Microsoft is making moves this week to improve tooling for both its Visual Studio IDE and .Net Core open source runtime.
Ahead of the official debut of its Visual Studio 2017 IDE, which occurred Tuesday, Microsoft released its Power Productivity Tools for the IDE. The extensions include Custom Document Well, which provides configurable behavior for the Visual Studio document well; Solution Error Visualizer, which highlights errors and warnings in the Solution Explorer project view tool; Power Commands, which provides extensions like Copy Path and Open Command Prompt; and Time Stamp Margin, which offers a time-stamp margin to the debug output window.
The Structure Visualizer tool, previously featured in Power Productivity Tools, is not included in the 2017 release. This tool added visual cues to syntactically signify blocks of code. "Parts of Structure Visualizer proved so popular that they have been implemented in the product," said Justin Clareburt, senior program manager for Visual Studio. "Visual Studio 2017 now has a new feature called Structure Guidelines that is enabled by default for several languages."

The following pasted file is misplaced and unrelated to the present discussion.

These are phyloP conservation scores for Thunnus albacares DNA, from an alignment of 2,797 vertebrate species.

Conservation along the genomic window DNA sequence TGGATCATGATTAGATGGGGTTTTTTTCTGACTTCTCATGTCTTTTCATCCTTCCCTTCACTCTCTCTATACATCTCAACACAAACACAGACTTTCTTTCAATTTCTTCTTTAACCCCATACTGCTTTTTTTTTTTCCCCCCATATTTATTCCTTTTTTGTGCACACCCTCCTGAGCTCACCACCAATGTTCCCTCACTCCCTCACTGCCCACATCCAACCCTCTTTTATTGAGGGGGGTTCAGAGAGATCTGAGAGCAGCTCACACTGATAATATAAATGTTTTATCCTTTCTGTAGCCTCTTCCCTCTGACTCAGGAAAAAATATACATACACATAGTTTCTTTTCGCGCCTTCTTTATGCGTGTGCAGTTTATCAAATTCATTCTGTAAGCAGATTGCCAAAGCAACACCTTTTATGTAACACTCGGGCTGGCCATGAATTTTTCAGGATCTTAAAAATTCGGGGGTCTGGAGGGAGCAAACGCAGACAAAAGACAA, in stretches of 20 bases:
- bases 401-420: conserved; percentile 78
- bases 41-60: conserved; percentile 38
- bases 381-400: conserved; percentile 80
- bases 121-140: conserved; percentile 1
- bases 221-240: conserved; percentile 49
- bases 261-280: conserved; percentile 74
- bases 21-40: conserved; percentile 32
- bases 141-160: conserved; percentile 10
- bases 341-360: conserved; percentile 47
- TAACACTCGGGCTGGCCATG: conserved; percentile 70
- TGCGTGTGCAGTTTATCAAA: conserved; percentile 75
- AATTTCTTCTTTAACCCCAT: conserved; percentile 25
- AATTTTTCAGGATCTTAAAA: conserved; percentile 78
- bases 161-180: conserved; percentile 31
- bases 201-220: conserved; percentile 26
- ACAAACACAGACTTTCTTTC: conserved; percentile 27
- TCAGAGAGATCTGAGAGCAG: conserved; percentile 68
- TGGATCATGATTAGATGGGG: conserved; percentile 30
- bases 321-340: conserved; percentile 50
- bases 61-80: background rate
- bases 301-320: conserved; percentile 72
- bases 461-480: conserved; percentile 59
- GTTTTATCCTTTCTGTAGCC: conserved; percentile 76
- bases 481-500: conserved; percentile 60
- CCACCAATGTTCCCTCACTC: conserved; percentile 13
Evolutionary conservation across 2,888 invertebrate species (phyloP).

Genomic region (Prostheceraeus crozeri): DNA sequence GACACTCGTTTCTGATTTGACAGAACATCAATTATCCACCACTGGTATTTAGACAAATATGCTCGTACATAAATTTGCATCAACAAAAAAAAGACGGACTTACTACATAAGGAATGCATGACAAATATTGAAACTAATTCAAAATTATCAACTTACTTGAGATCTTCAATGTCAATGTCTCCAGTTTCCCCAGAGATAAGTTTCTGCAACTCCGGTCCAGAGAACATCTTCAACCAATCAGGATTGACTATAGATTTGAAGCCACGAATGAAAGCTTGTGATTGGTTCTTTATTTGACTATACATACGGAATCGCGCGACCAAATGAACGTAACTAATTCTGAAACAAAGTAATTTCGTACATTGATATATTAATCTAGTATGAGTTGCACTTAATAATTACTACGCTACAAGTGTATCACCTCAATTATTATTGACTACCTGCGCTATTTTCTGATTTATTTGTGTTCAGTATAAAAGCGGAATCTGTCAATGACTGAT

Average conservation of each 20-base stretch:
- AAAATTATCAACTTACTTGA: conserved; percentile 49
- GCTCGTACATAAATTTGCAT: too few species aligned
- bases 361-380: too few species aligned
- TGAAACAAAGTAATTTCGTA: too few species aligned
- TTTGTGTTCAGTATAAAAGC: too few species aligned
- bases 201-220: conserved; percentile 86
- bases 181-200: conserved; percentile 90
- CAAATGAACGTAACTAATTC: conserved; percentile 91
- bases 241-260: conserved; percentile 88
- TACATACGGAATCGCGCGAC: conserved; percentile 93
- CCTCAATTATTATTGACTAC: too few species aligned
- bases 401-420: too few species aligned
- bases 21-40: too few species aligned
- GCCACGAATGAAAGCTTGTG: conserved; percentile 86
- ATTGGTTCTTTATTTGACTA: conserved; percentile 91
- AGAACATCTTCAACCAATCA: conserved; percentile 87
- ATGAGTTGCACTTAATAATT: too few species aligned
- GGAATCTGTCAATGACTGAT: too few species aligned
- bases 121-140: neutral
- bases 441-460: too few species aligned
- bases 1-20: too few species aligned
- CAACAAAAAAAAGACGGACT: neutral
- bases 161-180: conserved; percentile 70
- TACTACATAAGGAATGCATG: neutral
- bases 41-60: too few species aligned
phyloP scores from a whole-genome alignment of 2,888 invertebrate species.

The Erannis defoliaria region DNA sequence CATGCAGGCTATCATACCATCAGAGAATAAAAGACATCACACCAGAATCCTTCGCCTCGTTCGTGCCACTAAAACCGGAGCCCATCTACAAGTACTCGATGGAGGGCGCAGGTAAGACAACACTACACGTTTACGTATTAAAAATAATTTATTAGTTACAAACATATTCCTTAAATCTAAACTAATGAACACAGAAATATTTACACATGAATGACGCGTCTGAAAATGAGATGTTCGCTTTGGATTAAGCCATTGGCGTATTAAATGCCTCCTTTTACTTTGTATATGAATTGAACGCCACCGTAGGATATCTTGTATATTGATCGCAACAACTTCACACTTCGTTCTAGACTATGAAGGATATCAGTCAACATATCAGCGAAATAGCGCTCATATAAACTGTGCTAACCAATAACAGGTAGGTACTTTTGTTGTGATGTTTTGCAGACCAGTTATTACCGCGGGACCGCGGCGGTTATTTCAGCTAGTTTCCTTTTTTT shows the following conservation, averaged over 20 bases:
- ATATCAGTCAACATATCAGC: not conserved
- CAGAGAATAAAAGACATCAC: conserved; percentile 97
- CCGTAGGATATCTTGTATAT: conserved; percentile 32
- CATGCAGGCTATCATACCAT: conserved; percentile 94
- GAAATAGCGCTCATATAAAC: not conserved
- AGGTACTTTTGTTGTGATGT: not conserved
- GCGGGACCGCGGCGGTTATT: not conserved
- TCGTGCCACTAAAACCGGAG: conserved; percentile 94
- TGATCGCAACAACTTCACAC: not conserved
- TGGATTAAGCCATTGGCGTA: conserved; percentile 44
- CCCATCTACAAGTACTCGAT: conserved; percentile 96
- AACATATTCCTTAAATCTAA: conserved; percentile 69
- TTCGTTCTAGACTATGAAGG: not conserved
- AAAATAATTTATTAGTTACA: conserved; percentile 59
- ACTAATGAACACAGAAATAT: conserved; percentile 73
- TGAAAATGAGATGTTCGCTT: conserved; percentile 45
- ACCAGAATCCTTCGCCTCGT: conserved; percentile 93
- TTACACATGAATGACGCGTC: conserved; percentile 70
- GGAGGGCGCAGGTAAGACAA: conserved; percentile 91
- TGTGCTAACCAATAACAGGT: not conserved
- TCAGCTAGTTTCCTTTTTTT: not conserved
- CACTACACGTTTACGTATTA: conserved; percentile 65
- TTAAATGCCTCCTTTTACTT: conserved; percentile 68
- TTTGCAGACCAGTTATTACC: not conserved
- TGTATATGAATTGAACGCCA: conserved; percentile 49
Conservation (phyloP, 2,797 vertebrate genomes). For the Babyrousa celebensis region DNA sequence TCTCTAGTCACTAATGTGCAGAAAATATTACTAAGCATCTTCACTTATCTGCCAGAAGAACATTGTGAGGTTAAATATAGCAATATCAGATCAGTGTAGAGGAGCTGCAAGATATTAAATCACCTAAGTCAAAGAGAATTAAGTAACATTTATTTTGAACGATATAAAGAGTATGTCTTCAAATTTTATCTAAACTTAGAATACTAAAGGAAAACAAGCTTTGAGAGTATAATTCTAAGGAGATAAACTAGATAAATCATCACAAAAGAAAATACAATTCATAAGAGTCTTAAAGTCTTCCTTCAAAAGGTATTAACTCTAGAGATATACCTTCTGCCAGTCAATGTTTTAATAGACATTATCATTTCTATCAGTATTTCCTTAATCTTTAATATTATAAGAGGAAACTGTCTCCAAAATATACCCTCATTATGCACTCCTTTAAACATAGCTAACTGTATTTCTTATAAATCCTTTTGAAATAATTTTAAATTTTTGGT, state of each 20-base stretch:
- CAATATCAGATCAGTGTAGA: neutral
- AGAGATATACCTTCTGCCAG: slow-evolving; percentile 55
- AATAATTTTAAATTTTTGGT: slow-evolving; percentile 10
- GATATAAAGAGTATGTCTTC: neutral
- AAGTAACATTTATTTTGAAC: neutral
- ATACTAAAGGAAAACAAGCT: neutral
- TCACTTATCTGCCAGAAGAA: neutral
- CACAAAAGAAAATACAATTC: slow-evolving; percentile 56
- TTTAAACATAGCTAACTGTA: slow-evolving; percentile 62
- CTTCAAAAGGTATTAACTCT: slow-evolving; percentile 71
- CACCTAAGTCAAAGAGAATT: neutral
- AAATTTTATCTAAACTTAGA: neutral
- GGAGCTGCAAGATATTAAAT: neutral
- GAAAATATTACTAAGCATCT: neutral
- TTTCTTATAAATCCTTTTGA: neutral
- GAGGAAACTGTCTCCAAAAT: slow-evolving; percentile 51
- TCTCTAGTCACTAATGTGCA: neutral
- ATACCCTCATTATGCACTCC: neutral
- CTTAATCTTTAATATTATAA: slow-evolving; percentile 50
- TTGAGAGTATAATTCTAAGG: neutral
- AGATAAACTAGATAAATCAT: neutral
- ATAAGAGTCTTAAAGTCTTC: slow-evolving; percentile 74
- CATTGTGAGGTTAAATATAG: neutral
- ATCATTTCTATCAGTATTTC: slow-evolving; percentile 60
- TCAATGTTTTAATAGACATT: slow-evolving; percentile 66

The extensions are accessible from the Visual Studio Marketplace or within the IDE itself, from the Extensions and Updates dialog.
Also this week, Microsoft released version 1.0 of its .Net Core Tools. They work with .Net Core, Microsoft's general-purpose cross-platform development platform that can be used for device, cloud, and IoT development. Supported on Windows, Linux, and MacOS, the tools can be used with the Visual Studio Code editor, at the command line, or with Visual Studio 2017.
The 1.0 release features interoperability between .Net Core, .Net Standard, and .Net Framework projects, enabling, for example, a .Net Core project to add a reference to a .Net Standard project. Developers also can easily configure continuous build integration for an ASP.Net Core application with Docker support and continuous delivery to Azure Container Services from within Visual Studio. The tools offer MS Build support for .Net Core projects, featuring a simplified csproj project format that makes it easier to edit by hand, and support for file wildcards so that developers don't have to to enumerate all source file names.